Thursday, February 14, 2013

Urban Renewal 2.0?

Last Night at the Louisville Metro Dems meeting Mayor Fischer said that the biggest obstacle to economic development in West Louisville was the accumulation of large parcels of land. The old American Tabacco factory site at 30th and Ali was held up as a great example of this. This also fits in with metro government's push to demolish as many vacant homes as possible. This isn't the first time that I've heard that rationale or that particular line of thinking before. I have spoken with many GLI officials over the years and they talked about how West Louisville would be perfect for warehouses and light industrial development. Not one time was it ever mentioned that West Louisville could be a great place for small scale retail or the type of businesses you see along Bardstown Road and East Market.  Metro government only sees West Louisville as great place for warehousing. Warehousing of goods and for warehousing the poor and undesirables.

Are we looking at Urban renewal 2.0? Hasn't West Louisville seen enough of the destructive power of the wrecking ball? West Louisville, especially black Louisville, has sacrificed enough to enrich the other parts of the city. The city destroyed our thriving business districts to build parking lots. Or to put it more bluntly to remove black folks from downtown. Urban Renewal was really just negro removal. Joshua Poe of the Leo wrote an article about how race was the prime motivating factor for urban renewal.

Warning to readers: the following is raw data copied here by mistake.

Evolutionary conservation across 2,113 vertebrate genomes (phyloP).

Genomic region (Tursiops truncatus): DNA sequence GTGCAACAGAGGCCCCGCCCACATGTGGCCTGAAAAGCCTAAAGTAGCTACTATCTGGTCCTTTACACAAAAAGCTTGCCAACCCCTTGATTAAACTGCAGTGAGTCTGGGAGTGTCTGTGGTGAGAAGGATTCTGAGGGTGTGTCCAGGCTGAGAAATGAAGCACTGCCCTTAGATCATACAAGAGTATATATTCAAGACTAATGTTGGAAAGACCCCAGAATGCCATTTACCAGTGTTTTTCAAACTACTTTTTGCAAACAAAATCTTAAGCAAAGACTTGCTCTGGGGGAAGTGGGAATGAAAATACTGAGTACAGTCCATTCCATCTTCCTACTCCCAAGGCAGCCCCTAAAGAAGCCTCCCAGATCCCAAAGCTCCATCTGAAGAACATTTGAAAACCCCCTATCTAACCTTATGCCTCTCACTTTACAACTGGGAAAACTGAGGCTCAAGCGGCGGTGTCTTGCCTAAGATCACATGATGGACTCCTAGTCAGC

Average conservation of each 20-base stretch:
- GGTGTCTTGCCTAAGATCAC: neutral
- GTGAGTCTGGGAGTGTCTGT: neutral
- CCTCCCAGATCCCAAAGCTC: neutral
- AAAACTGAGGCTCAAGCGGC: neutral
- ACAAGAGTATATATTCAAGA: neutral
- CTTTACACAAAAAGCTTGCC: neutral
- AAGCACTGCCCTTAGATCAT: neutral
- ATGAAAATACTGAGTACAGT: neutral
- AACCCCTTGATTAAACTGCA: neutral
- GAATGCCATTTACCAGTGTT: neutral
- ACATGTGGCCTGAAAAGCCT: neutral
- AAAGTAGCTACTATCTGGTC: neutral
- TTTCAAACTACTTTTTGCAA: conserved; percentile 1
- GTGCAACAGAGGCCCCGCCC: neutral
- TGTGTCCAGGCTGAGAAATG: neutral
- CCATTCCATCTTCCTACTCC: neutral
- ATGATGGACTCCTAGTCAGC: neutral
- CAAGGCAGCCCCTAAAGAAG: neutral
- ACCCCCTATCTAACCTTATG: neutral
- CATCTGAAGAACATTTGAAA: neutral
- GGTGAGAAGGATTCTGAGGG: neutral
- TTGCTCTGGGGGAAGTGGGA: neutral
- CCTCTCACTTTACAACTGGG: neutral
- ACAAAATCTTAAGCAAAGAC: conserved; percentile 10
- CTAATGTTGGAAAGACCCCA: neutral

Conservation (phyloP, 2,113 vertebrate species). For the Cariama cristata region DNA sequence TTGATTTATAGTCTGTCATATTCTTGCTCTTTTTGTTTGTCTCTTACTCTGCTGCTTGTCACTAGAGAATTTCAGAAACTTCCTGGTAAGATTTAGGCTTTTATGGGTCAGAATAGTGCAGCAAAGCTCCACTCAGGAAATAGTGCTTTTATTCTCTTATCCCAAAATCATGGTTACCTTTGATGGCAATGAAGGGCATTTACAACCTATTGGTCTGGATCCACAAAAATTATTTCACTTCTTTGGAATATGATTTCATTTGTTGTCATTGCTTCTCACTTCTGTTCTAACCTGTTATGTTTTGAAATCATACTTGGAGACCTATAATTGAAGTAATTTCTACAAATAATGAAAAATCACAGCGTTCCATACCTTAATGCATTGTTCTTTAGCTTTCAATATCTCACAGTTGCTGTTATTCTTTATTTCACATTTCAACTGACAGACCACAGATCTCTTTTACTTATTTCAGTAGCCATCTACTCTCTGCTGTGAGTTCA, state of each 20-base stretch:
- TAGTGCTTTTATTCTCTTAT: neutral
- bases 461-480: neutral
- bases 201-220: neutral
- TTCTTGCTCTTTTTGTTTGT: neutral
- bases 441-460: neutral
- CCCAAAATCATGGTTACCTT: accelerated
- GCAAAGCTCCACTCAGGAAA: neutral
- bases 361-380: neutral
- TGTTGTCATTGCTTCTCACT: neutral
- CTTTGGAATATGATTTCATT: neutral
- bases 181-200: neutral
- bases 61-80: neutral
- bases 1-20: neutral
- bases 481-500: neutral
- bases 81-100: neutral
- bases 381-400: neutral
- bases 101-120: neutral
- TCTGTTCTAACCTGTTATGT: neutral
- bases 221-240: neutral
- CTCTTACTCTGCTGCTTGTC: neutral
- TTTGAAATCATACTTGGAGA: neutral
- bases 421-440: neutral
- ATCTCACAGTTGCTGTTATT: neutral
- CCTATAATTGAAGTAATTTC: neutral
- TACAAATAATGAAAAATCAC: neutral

The intentions of the 1957 plan stated the demolition of black neighborhoods would “insulate and protect the tremendous values in the central business district against the run-down and blighted neighborhoods around it.” Thus urban renewal was never motivated by the well being of residents, but the economic health of downtown based upon the exclusion of blacks.
Is this "new" push to tear down homes and warehouses just more of the same and a continuation of urban renewal? Yes. Its a plan to create wealth for the small few while disenfranchising the masses of West Louisville residents. Do you think these warehouses will pay a decent wage that you can raise a family on? No. Will they add to the economic vitality of the community. No. What's going to happen is that a small cadre of developers will make a ton of money on tearing down warehouse and houses and then building new warehouses. The businesses that move into the warehouses will have an endless supply of cheap labor around their warehouses because West Louisville is where we warehouse the poor. 

What happens to the residents? It would seem that nobody really cares. On the flip side. If we treated West Louisville like we did the Highlands or East Market how much better of a city would we have? How much better for the bottom line would be if citizens of West Louisville had the same buying power as the folks in Clifton? If Old Walnut Street had never been razed and the black community had the ability to accumulate wealth in West Louisville how much richer would Louisville be? Would the city even be looking at a deficit? 

We can't keep going down the same path. It has to stop. We can't keep looking at vacant properties as problems but as opportunities.  We can't keep disenfranchising a whole section of the community to the  benefit a small few. We have to wake up.